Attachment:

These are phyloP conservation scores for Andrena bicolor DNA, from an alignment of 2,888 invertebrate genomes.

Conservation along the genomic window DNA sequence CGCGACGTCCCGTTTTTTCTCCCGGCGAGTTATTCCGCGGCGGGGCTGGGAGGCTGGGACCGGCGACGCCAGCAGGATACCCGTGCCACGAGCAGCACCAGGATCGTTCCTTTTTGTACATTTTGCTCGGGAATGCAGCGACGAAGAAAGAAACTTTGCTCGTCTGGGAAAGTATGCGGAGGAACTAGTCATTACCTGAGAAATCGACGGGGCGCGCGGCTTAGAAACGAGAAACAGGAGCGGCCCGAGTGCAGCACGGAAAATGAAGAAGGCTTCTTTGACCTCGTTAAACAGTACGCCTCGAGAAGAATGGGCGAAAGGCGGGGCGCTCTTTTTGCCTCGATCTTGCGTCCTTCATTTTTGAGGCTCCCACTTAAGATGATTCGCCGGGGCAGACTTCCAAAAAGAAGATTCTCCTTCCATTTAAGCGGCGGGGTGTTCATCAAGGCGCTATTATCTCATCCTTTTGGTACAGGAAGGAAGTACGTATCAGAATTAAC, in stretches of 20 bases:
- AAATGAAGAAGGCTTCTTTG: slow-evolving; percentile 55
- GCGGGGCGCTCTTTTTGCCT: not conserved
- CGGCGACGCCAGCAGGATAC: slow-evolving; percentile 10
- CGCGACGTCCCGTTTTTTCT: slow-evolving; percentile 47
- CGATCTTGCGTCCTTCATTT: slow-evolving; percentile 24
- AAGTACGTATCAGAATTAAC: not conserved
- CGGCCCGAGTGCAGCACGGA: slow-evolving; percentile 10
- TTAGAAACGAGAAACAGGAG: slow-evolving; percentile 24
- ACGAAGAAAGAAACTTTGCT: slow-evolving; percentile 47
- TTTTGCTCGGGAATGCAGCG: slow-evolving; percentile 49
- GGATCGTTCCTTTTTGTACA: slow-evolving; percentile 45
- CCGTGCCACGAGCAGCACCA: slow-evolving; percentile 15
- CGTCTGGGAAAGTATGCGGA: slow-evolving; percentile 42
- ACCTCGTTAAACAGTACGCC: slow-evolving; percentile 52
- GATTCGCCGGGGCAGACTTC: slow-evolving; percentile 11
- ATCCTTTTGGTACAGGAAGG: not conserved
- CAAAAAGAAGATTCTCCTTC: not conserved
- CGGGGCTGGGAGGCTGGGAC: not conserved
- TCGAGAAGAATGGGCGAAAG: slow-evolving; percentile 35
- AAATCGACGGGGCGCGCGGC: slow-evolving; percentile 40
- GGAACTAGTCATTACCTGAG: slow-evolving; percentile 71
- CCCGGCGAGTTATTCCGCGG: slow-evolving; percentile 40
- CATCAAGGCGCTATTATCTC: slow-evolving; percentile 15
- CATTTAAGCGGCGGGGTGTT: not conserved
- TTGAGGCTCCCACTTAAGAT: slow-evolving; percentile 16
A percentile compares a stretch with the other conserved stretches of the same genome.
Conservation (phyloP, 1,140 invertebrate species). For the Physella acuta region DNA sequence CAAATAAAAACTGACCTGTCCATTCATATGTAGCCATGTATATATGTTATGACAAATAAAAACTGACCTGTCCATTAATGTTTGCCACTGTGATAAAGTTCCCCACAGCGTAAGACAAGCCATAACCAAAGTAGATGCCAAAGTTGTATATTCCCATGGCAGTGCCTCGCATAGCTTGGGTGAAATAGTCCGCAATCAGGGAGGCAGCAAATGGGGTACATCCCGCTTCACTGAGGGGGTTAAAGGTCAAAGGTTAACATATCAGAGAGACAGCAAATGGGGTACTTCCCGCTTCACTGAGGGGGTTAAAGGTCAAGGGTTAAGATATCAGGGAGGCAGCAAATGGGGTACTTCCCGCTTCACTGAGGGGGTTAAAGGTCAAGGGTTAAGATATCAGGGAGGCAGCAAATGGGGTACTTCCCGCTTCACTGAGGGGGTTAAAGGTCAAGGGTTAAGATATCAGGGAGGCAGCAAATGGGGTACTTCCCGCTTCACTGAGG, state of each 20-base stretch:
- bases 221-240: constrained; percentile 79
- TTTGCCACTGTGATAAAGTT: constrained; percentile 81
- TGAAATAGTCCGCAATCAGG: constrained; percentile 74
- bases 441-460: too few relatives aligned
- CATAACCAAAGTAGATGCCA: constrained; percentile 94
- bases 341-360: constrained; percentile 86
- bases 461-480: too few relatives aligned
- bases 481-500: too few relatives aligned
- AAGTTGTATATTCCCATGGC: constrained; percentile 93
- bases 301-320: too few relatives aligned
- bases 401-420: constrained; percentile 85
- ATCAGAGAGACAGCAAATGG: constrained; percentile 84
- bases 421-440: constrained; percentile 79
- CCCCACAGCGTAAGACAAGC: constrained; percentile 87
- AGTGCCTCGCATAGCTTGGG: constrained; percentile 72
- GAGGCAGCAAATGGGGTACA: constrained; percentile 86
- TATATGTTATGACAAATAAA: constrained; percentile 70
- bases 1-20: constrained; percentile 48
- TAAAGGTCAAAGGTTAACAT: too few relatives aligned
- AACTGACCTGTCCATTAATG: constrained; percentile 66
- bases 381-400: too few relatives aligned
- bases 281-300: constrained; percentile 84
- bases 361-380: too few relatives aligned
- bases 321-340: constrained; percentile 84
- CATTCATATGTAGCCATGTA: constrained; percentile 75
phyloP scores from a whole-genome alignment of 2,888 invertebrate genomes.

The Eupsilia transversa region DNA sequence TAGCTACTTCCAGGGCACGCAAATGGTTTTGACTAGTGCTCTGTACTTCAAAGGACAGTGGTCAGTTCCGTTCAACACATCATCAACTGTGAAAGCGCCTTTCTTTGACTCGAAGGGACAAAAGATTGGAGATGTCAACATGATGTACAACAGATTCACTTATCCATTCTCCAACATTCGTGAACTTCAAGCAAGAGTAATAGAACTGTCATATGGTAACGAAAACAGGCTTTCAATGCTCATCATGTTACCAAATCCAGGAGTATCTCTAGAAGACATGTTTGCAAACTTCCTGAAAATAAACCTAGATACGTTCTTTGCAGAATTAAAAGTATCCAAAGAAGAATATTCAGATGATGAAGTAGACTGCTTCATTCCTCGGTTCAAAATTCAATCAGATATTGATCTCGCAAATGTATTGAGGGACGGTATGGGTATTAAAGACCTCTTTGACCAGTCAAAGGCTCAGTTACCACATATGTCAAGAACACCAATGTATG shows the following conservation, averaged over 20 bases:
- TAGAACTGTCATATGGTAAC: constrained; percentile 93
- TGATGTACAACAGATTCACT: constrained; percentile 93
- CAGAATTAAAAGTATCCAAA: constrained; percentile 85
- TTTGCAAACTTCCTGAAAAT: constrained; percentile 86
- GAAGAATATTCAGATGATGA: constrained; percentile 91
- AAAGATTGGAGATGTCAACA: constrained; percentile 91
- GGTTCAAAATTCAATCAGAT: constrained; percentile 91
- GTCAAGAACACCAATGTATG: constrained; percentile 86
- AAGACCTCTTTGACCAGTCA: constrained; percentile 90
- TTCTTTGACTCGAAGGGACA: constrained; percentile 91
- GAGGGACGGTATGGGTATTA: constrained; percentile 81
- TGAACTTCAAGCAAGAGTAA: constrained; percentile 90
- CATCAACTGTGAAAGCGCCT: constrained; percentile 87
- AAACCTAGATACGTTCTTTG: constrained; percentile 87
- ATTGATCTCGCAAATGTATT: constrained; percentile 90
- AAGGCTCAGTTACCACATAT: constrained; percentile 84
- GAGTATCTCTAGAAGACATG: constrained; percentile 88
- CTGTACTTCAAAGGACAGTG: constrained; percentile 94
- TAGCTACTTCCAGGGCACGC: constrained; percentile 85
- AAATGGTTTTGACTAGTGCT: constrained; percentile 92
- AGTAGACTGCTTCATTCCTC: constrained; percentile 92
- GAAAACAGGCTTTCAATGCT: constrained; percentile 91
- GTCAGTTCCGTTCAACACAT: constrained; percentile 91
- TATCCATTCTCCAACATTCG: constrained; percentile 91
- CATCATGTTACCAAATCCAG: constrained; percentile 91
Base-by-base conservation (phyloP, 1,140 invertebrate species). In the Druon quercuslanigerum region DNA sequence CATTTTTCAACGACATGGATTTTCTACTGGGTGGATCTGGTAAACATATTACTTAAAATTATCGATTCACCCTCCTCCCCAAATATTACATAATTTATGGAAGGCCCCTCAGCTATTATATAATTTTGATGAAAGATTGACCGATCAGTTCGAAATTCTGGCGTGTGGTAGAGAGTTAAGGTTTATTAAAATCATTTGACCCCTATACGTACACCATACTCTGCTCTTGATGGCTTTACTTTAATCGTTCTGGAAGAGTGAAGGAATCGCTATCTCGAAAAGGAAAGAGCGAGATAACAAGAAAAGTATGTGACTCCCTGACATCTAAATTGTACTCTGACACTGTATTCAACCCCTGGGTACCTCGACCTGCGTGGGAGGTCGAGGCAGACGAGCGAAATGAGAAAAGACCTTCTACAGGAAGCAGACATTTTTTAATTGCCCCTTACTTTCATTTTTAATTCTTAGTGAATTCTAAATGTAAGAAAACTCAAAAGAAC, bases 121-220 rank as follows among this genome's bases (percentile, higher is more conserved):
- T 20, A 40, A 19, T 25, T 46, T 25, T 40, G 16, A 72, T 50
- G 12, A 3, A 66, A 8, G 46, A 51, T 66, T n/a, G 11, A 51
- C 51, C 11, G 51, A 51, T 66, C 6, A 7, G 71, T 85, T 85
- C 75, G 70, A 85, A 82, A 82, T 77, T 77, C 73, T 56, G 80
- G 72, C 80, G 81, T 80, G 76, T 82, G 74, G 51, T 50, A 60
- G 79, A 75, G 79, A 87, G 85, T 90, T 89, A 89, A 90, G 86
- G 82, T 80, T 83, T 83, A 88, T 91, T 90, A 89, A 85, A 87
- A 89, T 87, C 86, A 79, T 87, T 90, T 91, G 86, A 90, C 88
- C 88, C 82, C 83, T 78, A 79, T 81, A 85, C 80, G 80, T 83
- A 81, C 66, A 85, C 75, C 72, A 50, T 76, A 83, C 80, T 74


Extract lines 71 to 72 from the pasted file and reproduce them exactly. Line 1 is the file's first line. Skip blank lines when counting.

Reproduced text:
- ATTGATCTCGCAAATGTATT: constrained; percentile 90
- AAGGCTCAGTTACCACATAT: constrained; percentile 84